In the farm belt, a look at the extremes of agricultural production
By Tom Philpott, Grist, Oct. 10.
At first glance, Hardin County, located in the central part of the state an hour north of Des Moines, is just another rural county. It's blanketed in corn and soy, and houses what's become the sine qua non of rural Iowa: an ethanol plant. But Hardin isn't just another rural county: it's arguably the state's Confined-Animal Feeding Operations (CAFO) capital. The county's farmers have kept hogs for as long as anyone can remember, but CAFOs didn't start popping up until the early 1990s.
I drove through the area with three farmers who have been fighting the CAFO explosion. As we moved along country roads, every few miles a set of low-slung buildings would break through the monotony of corn and soy fields. Sometimes there would be two together; sometimes as many as six or eight lined up in two rows. You can't just walk up to a hog confinement and look inside. CAFO operators are justly terrified that a trespasser could infect the hogs; animals raised this way have little in the way of immune systems. So the lawns in front of most CAFOs display "no trespassing" signs.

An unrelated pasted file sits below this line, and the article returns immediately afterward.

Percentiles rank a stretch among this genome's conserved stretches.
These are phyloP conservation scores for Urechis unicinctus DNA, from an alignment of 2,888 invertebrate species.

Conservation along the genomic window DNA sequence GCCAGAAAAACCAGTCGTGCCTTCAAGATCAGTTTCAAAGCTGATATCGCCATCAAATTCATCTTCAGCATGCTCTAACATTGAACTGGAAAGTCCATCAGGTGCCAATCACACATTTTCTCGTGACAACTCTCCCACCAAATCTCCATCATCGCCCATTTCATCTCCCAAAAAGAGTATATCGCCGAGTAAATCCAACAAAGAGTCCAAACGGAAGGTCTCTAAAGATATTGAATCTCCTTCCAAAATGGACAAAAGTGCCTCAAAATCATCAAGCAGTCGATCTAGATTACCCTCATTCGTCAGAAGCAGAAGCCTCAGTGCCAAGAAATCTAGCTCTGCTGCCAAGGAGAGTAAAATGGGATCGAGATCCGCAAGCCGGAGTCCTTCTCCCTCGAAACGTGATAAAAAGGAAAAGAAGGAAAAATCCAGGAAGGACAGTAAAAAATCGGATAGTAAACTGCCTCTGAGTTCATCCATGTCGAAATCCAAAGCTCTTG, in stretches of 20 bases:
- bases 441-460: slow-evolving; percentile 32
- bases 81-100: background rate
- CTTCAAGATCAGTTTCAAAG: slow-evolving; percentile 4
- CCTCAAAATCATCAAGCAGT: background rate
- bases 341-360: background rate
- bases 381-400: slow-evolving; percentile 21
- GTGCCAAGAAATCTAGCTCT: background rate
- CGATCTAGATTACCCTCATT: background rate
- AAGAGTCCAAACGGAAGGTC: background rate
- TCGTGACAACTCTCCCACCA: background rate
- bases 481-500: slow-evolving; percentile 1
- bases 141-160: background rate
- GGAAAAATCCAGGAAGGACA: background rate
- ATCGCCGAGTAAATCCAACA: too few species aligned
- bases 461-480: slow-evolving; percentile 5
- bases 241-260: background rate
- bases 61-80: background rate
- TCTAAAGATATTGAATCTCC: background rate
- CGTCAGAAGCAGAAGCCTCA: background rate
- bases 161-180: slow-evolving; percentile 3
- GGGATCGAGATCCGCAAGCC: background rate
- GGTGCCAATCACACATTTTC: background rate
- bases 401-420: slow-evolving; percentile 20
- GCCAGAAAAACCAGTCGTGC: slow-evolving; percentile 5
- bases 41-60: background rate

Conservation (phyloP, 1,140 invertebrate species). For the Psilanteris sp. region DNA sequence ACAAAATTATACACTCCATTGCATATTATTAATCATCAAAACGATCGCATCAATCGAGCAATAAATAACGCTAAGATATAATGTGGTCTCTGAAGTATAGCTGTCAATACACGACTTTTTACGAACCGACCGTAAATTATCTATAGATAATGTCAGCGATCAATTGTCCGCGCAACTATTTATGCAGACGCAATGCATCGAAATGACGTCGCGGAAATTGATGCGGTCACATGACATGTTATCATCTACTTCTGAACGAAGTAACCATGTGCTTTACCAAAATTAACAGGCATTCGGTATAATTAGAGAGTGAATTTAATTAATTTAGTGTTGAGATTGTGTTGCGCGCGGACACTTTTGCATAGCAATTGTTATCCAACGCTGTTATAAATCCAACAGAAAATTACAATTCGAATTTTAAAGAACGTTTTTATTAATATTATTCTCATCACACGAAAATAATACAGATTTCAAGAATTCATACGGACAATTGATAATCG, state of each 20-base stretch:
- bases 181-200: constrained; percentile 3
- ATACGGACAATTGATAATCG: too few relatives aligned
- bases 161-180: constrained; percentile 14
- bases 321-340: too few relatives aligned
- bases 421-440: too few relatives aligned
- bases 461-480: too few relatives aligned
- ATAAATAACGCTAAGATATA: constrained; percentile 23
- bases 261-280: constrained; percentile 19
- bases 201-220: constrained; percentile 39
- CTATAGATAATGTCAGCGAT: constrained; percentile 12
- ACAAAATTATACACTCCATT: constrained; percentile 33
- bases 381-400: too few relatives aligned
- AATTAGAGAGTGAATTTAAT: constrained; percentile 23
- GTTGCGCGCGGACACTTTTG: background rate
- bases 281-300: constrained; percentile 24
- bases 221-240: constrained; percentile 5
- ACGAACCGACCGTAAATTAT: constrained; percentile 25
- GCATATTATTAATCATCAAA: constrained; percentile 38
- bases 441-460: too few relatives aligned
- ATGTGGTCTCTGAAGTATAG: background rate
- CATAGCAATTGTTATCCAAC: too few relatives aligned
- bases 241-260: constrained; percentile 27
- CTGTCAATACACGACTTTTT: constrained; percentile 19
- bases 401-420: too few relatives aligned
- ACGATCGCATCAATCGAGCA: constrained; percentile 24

Each building, I learned, houses around 2,500 pigs. Often, a kind of big black pond separates the rows. The CAFO industry favors the word "lagoon" to describe these open repositories of feces and urine; I prefer "cesspool." Newer CAFOs, I learned, can no longer utilize open cesspools. So they plunk the confinement building on top of the cesspool: 2,500 hogs standing over their own several-months' accumulation of waste.